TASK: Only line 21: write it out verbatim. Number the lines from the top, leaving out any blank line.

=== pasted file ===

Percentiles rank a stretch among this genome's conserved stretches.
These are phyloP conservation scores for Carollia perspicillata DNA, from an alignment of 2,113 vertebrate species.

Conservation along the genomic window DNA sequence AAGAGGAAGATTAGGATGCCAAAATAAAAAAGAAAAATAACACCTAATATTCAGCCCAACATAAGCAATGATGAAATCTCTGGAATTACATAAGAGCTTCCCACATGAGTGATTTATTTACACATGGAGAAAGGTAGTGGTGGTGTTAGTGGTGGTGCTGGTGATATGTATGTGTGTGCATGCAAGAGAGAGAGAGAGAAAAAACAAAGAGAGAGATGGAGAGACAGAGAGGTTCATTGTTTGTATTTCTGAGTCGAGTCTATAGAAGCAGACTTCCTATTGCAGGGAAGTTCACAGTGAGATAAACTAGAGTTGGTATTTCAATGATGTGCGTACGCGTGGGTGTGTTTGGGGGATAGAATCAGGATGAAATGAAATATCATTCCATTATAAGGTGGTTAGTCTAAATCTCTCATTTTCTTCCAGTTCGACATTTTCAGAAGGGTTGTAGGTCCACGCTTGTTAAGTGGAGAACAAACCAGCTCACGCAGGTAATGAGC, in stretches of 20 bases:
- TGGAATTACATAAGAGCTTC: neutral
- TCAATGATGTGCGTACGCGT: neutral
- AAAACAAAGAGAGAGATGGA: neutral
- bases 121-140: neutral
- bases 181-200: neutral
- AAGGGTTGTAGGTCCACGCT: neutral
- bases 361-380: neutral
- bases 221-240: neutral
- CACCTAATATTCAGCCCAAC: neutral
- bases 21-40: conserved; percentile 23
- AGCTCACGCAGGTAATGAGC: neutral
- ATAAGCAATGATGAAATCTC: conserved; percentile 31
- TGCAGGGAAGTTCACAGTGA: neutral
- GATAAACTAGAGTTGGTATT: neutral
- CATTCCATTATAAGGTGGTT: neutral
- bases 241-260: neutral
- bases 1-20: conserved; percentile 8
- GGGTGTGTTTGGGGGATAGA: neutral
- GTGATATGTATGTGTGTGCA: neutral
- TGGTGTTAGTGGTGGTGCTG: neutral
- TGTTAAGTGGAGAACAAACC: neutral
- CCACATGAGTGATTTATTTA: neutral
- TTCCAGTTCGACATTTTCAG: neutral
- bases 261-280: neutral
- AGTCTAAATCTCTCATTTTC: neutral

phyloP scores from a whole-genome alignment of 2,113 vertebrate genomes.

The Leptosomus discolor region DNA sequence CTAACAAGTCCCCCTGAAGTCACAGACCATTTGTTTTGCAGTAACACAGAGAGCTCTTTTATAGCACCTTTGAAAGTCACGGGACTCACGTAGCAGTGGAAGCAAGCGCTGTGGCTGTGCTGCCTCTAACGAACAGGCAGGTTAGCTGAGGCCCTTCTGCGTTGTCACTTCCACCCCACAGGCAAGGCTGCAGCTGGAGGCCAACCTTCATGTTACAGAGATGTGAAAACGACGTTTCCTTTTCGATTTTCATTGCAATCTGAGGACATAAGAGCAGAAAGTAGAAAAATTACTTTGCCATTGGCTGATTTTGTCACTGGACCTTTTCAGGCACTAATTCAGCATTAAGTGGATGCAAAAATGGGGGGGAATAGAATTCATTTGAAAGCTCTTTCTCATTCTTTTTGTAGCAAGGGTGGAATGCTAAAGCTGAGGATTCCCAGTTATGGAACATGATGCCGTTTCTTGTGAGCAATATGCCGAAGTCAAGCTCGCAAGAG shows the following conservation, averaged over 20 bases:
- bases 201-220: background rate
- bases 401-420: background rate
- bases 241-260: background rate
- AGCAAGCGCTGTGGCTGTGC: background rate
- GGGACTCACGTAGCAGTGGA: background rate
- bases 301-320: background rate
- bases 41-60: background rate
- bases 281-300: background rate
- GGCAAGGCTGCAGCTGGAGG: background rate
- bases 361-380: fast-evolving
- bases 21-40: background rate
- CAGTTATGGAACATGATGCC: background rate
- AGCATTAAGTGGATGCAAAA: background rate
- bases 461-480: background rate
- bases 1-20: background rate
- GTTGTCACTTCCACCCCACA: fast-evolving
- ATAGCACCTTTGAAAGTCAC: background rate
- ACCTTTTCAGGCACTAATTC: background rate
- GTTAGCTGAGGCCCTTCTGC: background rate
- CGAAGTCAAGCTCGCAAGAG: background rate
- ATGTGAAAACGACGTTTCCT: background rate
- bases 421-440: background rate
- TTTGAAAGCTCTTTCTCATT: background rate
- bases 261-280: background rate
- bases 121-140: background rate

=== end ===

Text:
- GGGTGTGTTTGGGGGATAGA: neutral